A plaque remaining from the Big Apple Night Club at West 135th Street and Seventh Avenue in Harlem.

Above, a 1934 plaque from the Big Apple Night Club at West 135th Street and Seventh Avenue in Harlem. Discarded as trash in 2006.

Recent entries:
“After winning, I threw the ball into the crowd. Apparently, that’s unacceptable in bowling” (5/23)
“She made French toast and got her tongue caught in the toaster” (5/22)
“The universe is made of protons, neutrons, electrons and morons” (5/22)
“The job requires me to get a potato clock” (get up at eight o’clock) (5/22)
Entry forthcoming—B.P. (5/22)
More new entries...

A  B  C  D  E  F  G  H  I  J  K  L  M  N  O  P  Q  R  S  T  U  V  W  X  Y  Z


Entry from November 22, 2010
“Politics is the art of looking for trouble…”

British writer Ernest Benn (1875-1954) has been quoted from 1930: “Politics is the art of looking for trouble, finding it whether it exists or not, diagnosing it incorrectly and applying the wrong remedy.”

American comedian Groucho Marx (1890-1977) is often credited with “Politics is the art of looking for trouble, finding it everywhere, diagnosing it incorrectly, and applying the wrong remedies,” but there is insufficient evidence that he ever said it.


Wikipedia: Ernest Benn
Sir Ernest John Pickstone Benn, 2nd Baronet (25 June 1875 – 17 January 1954) was a British publisher, writer and political publicist. He was an uncle of the Labour politician Tony Benn.

Benn was born in Oxted, Surrey. As a civil servant in the Ministry of Munitions and Reconstruction during the First World War he came to believe in the benefits of state intervention in the economy. In the mid-1920s, however, he changed his mind and adopted “the principles of undiluted laissez-faire”.

From his conversion to classical liberalism in the mid-1920s until his death in 1954 Benn published over twenty books and an equivalent amount of pamphlets propagating his ideas. His The Confessions of a Capitalist was originally published in 1925 and was still in print twenty years later after selling a quarter of a million copies. In it he rejected the labour theory of value and argued that wealth is a by-product of exchange.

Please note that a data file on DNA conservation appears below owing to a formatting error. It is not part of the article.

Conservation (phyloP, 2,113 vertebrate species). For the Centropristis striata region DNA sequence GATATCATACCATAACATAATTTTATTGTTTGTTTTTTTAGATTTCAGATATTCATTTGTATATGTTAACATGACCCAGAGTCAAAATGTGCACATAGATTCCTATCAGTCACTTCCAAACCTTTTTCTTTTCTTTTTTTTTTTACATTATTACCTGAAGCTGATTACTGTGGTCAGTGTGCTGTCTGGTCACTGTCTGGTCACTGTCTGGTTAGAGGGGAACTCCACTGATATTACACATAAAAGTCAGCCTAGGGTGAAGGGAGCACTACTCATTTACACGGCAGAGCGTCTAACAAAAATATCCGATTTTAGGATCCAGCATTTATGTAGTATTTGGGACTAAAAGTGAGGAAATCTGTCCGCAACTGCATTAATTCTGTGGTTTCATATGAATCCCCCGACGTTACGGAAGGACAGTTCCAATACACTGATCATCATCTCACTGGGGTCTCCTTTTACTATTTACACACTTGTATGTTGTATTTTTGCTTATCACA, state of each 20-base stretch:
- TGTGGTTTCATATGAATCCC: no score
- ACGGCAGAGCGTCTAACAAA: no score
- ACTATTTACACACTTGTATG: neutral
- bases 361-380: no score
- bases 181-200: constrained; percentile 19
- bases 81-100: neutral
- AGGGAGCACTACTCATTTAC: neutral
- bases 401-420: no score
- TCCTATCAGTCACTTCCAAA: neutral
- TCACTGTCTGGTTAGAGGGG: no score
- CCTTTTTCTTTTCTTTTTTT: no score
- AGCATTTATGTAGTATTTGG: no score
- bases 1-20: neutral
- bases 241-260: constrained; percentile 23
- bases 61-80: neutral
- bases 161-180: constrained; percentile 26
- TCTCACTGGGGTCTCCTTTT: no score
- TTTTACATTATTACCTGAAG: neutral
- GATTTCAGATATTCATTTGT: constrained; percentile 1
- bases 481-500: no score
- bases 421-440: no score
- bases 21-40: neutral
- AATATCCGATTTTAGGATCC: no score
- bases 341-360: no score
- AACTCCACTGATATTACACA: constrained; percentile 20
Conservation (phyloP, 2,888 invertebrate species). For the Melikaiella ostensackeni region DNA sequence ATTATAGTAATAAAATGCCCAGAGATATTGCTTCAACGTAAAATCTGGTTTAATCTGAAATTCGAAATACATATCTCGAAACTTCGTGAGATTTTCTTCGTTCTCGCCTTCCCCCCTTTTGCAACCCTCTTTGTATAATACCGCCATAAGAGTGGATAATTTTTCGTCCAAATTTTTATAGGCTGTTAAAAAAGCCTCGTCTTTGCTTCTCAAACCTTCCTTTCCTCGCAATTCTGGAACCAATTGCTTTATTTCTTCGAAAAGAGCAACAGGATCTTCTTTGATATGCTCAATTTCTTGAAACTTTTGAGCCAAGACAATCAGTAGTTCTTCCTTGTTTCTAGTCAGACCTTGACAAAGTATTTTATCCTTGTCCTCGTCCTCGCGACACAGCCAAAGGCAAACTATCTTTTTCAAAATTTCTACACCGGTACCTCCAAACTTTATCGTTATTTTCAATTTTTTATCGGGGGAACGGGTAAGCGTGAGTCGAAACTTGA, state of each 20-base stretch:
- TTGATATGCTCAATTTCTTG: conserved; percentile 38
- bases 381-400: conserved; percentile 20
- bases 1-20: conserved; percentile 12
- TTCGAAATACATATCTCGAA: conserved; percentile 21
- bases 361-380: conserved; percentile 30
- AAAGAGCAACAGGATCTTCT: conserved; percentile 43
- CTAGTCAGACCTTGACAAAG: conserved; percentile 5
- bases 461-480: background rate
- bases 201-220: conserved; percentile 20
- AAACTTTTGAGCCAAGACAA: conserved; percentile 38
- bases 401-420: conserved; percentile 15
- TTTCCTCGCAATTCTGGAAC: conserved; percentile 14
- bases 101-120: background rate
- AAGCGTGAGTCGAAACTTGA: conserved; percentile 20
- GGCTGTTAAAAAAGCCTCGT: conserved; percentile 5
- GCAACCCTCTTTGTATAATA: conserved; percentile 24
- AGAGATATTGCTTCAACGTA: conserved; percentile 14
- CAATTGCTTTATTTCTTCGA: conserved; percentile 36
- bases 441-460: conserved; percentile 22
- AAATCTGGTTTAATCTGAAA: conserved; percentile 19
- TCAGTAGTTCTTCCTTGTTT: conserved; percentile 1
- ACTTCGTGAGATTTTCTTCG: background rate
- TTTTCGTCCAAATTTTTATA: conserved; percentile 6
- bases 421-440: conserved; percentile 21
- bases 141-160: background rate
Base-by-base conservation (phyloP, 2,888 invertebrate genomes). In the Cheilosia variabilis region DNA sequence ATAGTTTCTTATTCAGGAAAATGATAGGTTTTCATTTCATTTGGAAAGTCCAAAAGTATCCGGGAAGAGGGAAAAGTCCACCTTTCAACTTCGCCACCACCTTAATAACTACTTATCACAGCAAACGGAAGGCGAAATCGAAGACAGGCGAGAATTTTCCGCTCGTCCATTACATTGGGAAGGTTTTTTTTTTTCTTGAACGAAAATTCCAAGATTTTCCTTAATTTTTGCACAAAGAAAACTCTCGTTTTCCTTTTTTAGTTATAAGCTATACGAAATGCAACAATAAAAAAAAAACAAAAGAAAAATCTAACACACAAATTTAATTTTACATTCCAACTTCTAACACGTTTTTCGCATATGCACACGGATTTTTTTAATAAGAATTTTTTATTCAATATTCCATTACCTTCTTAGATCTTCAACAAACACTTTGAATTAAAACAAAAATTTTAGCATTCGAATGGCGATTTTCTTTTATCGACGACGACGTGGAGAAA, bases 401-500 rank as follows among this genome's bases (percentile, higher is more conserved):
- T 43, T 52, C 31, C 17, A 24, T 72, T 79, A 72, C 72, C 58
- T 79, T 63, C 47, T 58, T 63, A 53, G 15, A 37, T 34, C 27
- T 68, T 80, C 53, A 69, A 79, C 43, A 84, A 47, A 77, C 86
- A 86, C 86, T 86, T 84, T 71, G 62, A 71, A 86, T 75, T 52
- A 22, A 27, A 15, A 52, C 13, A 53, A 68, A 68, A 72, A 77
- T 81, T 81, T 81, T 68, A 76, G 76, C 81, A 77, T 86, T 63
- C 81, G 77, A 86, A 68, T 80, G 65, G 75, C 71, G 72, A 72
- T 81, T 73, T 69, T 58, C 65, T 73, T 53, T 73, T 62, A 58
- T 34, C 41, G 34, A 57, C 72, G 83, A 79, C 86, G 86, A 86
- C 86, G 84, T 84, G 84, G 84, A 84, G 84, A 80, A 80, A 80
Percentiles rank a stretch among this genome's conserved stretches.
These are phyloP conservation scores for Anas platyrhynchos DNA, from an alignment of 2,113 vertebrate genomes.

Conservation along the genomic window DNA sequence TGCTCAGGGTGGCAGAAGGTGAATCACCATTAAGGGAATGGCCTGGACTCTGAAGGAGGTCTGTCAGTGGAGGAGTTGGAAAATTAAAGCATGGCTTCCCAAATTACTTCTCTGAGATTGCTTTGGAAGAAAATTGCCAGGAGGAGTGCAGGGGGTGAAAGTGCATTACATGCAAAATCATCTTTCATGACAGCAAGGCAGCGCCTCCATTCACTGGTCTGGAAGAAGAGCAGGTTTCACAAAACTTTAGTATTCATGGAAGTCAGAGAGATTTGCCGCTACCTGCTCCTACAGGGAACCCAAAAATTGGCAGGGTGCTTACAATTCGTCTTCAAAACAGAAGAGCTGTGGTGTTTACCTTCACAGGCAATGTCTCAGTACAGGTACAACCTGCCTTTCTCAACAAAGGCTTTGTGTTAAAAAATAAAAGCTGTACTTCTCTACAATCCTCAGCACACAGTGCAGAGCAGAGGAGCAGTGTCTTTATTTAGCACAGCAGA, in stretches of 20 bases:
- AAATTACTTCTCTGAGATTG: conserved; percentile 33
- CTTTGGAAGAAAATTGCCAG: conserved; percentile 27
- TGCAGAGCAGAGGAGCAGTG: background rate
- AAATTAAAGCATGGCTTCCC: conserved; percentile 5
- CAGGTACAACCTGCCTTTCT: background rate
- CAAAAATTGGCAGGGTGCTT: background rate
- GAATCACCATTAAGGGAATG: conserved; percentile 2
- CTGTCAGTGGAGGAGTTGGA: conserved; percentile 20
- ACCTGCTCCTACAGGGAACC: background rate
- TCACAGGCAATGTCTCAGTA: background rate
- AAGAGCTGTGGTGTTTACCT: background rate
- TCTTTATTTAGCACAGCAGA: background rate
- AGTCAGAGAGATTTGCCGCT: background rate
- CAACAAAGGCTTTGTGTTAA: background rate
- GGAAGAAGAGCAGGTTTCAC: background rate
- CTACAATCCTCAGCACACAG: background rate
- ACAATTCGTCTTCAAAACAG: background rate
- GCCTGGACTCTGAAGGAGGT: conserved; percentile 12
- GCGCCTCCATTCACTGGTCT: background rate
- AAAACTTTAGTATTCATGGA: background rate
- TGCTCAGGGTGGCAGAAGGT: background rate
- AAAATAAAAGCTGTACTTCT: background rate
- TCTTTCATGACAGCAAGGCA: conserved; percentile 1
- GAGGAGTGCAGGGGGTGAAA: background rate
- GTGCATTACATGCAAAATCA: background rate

27 July 1930, Springfield (MA) Republican, pg. 10A, col. 3:
A CYNIC’S DEFINITION
[Sir Ernest Benn.]
Politics is the art of looking for trouble, finding it whether it exists or not, diagnosing it incorrectly and applying the wrong remedy.

Google Books
What Is Truth
By Henry Powell Spring
Winter Park, FL: Orange Press
1944
Pg. 31:
POLITICS IS THE ART OF LOOKING FOR TROUBLE; FINDING IT EVERYWHERE, DIAGNOSING IT WRONGLY, AND APPLYING UNSUITABLE REMEDIES. — SIR ERNEST BENN.

New York (NY) Times
8 September 1946, New York (NY) Times, “Cynics on Politics,” pg. SM16:
“Politics is the art of looking for trouble, finding it everywhere, diagnosing it wrongly, and applying unsuitable remedies."--Sir Ernest Benn. 

Google News Archive
8 April 1953, Milwaukee (WI) Sentinel, “Today’s Chuckle,” pg. 1, col. 7:
Politics is the art of looking for trouble, finding it everywhere, diagnosing it wrong and applying unsuitable remedies.

Google News Archive
9 November 1964, Kentucky New Era (Hopkinsville, KY), “Try and Stop Me” by Bennett Cerf, pg. 4, col. 3:
“Politics is the art of looking for trouble, finding it everywhere, diagnosing it incorrectly, and applying the wrong remedies.”—Groucho Marx.

Posted by Barry Popik
New York CityGovernment/Law/Politics/Military • (0) Comments • Monday, November 22, 2010 • Permalink